"They don't know how [to help], and it can become enabling very, very quickly because an addict can lie their way out of anything. When they are in active addiction, they are the most convincing person you will ever meet: 'I'll try to do better. I'll do this. I'll quit on my own.' And then you just kind of back off and you don't want that to happen again, and you sweep it under the rug, and you just move on with life," she said.
Joseph and Lindsay recommended individuals consider Al-Anon groups as a resource for support and education, and they urged people to do internet searches for "education about addiction."
"We have wonderful tools on the internet, Joseph said. "If you want to educate yourself badly enough, you can do it. You just go on Google."
For spouses and parents who feel guilty that someone in the family is addicted to drugs or alcohol, Joseph emphasized that the addict alone is responsible.
"In treatment ... they told Lindsay, 'There's nothing you did that made him use drugs. However, there's nothing you can do to keep him from using drugs in the future. You need to know it's not your fault ... There are ways you can help him, support him, and look for signs of relapse. There are things you can do, but there's nothing you can do to keep him sober,'" he recounted.
He said his mother, who has had two other sons struggle with addiction, learned the same thing.
"The most liberating thing for her was when they told her, 'There's nothing you did that made your sons alcoholics and addicts. Nothing you did. It wasn't your fault. It's not even that they were born this way ... They had this in their brain ... and when they were introduced to this feeling, they liked it so much that they kept doing it until it became the number one thing in their mind.'"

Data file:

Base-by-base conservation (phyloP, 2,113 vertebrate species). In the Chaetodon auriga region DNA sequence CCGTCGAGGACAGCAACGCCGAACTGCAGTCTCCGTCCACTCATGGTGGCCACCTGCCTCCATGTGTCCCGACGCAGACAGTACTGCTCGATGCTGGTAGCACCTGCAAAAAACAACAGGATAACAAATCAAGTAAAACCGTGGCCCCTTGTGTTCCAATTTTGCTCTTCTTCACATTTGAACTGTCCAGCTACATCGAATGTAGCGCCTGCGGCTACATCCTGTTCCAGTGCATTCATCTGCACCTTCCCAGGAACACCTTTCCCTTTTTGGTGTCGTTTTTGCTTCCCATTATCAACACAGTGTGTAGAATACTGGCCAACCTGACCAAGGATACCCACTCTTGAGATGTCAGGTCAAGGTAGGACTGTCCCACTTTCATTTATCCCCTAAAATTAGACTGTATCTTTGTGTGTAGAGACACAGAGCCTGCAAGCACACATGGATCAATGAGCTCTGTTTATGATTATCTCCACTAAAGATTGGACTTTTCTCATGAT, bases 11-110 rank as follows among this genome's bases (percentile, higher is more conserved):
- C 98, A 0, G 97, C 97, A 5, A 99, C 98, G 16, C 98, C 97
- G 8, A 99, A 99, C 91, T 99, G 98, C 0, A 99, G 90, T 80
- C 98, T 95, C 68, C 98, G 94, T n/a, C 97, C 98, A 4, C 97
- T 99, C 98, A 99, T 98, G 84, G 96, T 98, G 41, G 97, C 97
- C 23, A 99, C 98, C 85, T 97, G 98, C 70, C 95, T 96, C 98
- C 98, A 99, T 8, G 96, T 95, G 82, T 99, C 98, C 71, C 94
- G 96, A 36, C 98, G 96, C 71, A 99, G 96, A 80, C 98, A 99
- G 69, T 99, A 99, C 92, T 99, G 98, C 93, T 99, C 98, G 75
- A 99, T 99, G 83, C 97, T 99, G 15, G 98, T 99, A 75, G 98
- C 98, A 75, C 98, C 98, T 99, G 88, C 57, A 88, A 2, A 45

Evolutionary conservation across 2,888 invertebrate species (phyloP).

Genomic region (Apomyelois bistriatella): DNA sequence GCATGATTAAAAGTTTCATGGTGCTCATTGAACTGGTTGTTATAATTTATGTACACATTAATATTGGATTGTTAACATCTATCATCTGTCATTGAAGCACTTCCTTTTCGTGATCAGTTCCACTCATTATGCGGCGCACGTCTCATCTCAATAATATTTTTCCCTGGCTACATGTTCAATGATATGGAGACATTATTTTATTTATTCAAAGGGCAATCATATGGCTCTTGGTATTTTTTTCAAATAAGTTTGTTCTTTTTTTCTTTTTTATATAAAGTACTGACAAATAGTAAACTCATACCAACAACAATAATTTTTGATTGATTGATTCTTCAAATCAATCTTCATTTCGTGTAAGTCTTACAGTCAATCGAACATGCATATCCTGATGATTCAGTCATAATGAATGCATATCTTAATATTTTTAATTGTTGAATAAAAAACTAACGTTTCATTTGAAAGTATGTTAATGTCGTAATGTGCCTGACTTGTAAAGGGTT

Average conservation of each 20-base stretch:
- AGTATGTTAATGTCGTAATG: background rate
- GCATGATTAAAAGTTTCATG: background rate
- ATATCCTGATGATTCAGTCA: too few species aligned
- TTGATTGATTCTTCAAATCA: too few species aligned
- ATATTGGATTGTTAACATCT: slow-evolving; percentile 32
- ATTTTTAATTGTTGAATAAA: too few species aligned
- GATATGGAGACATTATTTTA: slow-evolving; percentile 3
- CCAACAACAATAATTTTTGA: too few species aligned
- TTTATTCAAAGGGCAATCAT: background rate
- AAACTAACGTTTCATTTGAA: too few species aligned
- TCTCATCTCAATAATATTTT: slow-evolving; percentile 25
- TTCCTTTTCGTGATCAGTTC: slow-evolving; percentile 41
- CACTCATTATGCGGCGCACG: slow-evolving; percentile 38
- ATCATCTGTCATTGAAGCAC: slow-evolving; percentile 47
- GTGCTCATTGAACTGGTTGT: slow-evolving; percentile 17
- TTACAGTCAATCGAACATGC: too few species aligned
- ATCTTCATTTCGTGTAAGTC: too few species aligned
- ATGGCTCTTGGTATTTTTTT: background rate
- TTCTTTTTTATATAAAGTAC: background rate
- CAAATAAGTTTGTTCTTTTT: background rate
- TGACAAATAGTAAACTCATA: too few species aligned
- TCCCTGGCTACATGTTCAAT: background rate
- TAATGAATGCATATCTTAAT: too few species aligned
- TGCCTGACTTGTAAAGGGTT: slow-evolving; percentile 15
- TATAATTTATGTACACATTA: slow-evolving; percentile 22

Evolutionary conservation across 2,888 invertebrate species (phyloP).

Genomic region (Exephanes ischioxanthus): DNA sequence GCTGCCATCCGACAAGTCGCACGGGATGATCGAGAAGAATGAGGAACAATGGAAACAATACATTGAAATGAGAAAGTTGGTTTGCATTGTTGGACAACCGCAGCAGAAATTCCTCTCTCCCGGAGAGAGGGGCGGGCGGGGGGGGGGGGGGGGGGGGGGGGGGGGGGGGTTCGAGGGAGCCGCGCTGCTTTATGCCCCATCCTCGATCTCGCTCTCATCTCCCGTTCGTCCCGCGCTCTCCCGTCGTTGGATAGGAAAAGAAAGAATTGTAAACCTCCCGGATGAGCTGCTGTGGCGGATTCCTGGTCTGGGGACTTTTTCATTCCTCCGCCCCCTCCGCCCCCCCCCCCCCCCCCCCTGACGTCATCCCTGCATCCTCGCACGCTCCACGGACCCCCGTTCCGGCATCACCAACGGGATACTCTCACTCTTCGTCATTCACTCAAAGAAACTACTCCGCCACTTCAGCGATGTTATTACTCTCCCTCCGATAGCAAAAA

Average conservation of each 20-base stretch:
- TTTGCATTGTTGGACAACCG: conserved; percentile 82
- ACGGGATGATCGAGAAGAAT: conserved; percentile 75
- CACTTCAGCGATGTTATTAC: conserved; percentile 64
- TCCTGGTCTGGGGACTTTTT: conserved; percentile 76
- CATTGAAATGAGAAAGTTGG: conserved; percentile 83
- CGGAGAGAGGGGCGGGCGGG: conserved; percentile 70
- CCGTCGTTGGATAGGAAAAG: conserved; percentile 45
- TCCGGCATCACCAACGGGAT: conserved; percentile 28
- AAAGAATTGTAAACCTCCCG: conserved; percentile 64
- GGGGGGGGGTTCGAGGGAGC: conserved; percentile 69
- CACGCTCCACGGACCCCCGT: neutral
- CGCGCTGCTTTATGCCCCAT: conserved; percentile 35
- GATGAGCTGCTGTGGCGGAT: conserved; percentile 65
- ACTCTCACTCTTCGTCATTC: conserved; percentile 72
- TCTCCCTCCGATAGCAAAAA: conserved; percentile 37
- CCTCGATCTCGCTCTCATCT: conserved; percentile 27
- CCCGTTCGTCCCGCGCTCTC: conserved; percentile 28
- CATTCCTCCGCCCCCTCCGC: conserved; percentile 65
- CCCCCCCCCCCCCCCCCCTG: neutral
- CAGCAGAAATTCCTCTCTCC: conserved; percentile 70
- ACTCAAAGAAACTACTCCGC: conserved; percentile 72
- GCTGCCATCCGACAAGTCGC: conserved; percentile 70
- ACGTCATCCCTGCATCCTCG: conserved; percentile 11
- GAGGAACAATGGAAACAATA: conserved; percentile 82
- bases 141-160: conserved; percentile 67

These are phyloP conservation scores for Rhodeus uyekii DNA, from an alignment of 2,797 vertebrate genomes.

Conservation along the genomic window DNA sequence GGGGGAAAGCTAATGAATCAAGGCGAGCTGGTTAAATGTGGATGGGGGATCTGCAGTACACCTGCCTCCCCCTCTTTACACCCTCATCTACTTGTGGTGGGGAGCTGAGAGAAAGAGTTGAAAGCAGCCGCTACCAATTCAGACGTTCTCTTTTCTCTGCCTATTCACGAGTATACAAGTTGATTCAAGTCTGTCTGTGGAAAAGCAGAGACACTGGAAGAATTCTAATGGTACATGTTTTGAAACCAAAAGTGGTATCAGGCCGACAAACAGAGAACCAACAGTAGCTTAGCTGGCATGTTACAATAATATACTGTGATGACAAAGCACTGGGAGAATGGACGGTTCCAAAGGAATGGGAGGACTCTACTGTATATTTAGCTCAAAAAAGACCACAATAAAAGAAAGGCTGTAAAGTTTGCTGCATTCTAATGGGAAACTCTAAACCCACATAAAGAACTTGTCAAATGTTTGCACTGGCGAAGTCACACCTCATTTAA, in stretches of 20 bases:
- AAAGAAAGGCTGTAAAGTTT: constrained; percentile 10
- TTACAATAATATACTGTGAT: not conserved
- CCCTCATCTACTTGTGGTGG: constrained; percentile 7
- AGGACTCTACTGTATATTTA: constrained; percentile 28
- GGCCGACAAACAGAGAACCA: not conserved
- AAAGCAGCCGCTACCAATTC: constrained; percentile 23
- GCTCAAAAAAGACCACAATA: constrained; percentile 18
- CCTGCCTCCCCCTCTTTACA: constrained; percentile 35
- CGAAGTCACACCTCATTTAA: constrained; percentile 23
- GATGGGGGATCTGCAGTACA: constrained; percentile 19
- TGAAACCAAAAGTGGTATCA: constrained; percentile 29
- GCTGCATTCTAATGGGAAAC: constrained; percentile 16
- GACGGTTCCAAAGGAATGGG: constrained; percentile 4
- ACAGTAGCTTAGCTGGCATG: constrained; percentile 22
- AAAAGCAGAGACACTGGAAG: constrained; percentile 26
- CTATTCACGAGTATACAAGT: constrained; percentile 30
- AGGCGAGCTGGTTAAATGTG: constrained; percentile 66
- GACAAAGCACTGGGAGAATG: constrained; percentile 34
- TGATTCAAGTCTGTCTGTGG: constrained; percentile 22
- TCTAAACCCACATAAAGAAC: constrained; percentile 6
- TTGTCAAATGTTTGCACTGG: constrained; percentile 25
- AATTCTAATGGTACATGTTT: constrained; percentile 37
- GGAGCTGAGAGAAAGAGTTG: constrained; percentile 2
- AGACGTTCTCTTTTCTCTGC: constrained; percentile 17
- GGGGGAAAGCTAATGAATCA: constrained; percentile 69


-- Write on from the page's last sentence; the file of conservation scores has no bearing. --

Lindsay added that it is also important to realize that addicts will not recover until they are ready to recover.
"That piece has to be there," she counseled.
"If they're not ready to get help, if they're not completely done with it, they're going to relapse more than likely. ... No matter what you do, your loved one is not going to recover until they make the decision they're going to stick with it and they're going to work the program," she said.
Joseph acknowledged that while it is normal for parents to feel guilt in a situation like his, those feelings cannot be the primary focus.
"Honestly, this sounds harsh, but it's not about you. It's about the addict. So love on them. Put your stuff aside and say, 'I'm going to get my kid well. This ain't about me.'"
Although the Habedanks do not believe family members cause others' addictions, they do believe family members have a responsibility to confront the addict. They listed personality changes, a pattern of lying, weight loss, decreased attention to personal hygiene, repeated requests for money, and abnormally dilated or restricted eye pupils as signs that could indicate addiction.
"Learn about this stuff. Go online and read about it," Joseph said. "Normal people just don't go around asking for money all the time. It's just not normal.
"If you've got somebody asking you for money all the time and you're already suspecting that they're an addict, they're probably an addict," he said.
Joseph said that when a loved one acts suspiciously—indicating some form of addiction—talking straight to them about their addiction is important.
"Confront them first. If they lie, if they even get even more irate, go buy a drug test," Joseph advised.
Chain pharmacies sell drug tests for approximately $20.
"Have the courage. It's uncomfortable. It's going to make them mad. But what's more important: making them mad or them dying of a drug overdose because you didn't say anything?" he asked. "Or what's more important: you making them mad or them getting so drunk that they kill a child in an accident?
"So be willing. That would be number one," he urged. "Be willing to make your loved one angry in order to save their life. That would be the best advice I can give."